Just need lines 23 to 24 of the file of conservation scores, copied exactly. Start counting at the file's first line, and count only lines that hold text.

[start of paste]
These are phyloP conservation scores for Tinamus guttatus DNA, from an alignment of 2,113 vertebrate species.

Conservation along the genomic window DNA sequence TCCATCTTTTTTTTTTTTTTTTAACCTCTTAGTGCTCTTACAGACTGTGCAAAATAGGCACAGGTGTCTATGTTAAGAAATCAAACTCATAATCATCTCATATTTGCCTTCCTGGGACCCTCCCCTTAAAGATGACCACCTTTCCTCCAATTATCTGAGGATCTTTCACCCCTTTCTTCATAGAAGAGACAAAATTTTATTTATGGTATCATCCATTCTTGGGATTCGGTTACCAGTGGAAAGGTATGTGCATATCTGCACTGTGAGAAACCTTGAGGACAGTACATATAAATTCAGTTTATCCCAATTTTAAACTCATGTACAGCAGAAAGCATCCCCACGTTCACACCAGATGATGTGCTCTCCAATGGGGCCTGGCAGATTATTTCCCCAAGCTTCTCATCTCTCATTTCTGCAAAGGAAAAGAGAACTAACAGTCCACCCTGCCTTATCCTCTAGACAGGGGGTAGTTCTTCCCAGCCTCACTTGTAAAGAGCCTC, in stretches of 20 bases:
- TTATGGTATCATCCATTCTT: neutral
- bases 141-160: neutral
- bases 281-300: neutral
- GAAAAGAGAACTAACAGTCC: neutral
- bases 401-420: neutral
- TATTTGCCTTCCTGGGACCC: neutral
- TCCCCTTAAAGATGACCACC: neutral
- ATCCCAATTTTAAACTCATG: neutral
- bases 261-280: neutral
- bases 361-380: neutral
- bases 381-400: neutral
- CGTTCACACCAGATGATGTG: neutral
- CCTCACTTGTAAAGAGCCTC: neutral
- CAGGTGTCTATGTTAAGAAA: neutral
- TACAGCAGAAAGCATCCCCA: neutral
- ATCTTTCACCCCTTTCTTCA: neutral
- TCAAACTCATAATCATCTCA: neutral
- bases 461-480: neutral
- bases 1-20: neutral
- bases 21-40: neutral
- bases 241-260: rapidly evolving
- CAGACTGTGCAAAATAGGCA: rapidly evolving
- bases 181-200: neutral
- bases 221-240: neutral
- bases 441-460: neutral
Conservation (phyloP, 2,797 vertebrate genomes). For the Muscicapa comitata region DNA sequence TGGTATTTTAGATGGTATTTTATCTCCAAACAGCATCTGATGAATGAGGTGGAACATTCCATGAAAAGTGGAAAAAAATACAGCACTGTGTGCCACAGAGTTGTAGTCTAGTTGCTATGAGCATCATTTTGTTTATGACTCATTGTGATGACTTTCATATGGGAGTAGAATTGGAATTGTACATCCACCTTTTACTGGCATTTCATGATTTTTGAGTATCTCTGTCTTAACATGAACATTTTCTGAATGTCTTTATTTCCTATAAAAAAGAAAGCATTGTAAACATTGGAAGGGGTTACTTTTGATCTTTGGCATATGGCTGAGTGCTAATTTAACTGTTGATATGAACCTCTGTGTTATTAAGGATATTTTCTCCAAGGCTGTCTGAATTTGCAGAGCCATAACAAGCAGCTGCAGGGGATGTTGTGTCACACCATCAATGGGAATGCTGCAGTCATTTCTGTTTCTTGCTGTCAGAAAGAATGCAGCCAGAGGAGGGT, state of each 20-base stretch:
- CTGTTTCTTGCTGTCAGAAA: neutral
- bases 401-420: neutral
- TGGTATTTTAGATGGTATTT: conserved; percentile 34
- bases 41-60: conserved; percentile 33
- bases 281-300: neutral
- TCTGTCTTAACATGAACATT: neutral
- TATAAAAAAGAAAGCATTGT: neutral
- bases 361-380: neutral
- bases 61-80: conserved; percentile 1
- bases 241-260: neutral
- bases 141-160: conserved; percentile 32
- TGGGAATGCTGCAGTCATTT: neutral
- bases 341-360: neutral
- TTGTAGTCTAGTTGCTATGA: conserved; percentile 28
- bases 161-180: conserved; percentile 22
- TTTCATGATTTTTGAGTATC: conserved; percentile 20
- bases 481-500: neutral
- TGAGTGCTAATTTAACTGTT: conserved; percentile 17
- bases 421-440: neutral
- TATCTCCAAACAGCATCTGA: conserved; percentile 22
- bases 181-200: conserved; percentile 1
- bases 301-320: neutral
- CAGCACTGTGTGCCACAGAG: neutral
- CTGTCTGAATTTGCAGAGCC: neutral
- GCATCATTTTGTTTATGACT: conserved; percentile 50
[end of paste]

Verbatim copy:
- bases 241-260: rapidly evolving
- CAGACTGTGCAAAATAGGCA: rapidly evolving